Monday, April 16, 2018

#106 / Alternate Side (An Alternate Approach)

Pictured is Anna Quindlen. Quindlen was formerly a New York Times columnist, who won a Pulitzer Prize for her commentary. Nowadays, Quindlen writes novels. Quindlen's latest novel, Alternate Side, discusses New York City's rather vexatious parking regulations, which force car owners who park on the street to move their cars to the "alternate side" each day. When I lived in New York City, in 1970-1971, I had a car that was subject to these rules. As a description of their personal impact on the car owners who must comply, "vexatious" is perhaps a mild adjective.

As is often the case when I mention a book in these blog postings, I haven't actually read Alternate Side, though I have read a review, by Sue Corbett, which appeared in the April 8, 2018, New York Times Book Review. A comment in that review (having nothing to do with New York City's parking regulations) is what prompts this blog posting.

Near the end of her review, and commenting on the life choices of Nora, who is the main character in the book, Corbett says this:

Nora’s Achilles’ heel is passivity. She has let life happen to her rather than make the life she once wanted. She didn’t choose a career so much as allow it to choose her.

It is my bet that most readers would agree, almost without thinking, that each of us should be "making" the life we want, and that we should "choose" the career we follow, and not let our career choose us.

Let me present a contrary and alternative view.

The idea that we should each be "making" our own life implies that our lives are constructed works, the product of our own human will and determination. Again, I think that most readers would readily agree that this is our situation.

In fact, there is a very powerful philosophical (even religious) way to think about our lives in a much different way. We can, I suggest, understand our lives as a "gift," not as a "task." This is, more or less, the approach that Jesus recommends in a well-known verse from the Bible (Matthew 6:25-34):

Therefore I say unto you, Be not anxious for your life, what ye shall eat, or what ye shall drink; nor yet for your body, what ye shall put on. Is not the life more than the food, and the body than the raiment?
Behold the birds of the heaven, that they sow not, neither do they reap, nor gather into barns; and your heavenly Father feedeth them. Are not ye of much more value than they?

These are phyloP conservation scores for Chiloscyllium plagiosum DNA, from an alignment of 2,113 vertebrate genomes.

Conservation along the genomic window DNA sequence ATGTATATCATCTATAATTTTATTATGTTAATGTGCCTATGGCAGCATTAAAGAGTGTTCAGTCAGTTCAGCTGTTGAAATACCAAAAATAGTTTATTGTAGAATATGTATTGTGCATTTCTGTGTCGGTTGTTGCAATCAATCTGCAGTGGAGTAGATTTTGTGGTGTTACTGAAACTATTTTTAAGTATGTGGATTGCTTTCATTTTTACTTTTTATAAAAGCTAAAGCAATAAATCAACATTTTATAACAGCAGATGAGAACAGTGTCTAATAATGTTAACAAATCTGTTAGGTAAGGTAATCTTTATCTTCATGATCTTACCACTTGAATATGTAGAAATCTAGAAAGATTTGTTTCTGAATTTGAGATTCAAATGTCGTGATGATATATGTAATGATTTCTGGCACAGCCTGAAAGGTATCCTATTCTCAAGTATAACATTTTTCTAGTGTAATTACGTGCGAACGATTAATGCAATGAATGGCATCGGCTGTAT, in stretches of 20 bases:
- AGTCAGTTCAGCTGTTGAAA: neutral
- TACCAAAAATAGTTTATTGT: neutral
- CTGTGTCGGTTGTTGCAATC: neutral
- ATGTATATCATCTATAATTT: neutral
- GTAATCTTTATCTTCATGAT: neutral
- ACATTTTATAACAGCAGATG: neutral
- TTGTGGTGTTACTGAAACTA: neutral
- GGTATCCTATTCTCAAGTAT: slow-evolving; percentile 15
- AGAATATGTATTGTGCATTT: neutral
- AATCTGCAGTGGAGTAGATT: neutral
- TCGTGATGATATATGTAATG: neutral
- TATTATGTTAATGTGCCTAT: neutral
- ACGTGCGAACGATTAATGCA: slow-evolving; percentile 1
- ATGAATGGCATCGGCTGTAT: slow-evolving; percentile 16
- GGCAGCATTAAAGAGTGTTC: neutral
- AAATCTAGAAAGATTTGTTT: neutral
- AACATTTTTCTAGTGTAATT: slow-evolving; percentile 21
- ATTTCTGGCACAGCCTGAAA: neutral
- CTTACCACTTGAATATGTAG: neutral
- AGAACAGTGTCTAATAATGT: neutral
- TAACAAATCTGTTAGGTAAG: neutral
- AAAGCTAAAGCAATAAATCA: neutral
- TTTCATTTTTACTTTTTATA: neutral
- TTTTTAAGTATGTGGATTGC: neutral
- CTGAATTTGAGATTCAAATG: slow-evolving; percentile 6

And which of you by being anxious can add one cubit unto the measure of his life?
And why are ye anxious concerning raiment? Consider the lilies of the field, how they grow; they toil not, neither do they spin: yet I say unto you, that even Solomon in all his glory was not arrayed like one of these.
But if God doth so clothe the grass of the field, which to-day is, and to-morrow is cast into the oven, shall he not much more clothe you, O ye of little faith?
Be not therefore anxious, saying, What shall we eat? or, What shall we drink? or, Wherewithal shall we be clothed?
For after all these things do the Gentiles seek; for your heavenly Father knoweth that ye have need of all these things.
But seek ye first his kingdom, and his righteousness; and all these things shall be added unto you.
Be not therefore anxious for the morrow: for the morrow will be anxious for itself. Sufficient unto the day is the evil thereof. 

Because I am teaching college seniors at the University of California, Santa Cruz, I frequently talk with students about their future plans. Many, if not most, are soon to graduate,  and they are definitely "anxious" about what comes next. Should they go to law school; or not? What career will be the right one for them?

To the degree I can, I like to let students know that it is possible simply to let one's career "happen," and to accept what life offers. Life, I have found, offers wonderful things. I am not counseling "passivity," because I agree, with Oliver Wendell Holmes, Jr., that "as life is action and passion, it is required of a man that he should share the passion and action of his time at peril of being judged not to have lived.” I don't think the approach I am suggesting is a "passive" approach to life.

One of the greatest joys of my life was to be able to represent people living in Santa Cruz County as a local public official, and to help our community accomplish things that a large majority of the public wanted, but that wouldn't have happened without the right kind of political and governmental action. This was not a career I sought out or planned or "made." In this, and in other ways, my life is really not the result of my choices and active efforts to "make" a life I have decided that I want. My life has been a gift. My wonderful daughter, and son, and my "career," the work I have been able to do in the world, all came to me as gifts, unplanned.

While I understand Corbett's comment about Nora, there is an "alternate side," an alternate approach, to the anxiety we all experience as we consider what our lives are all about, and about what we should do.

If we think of life as a "gift," not a "task," we will have a very different life, indeed. 

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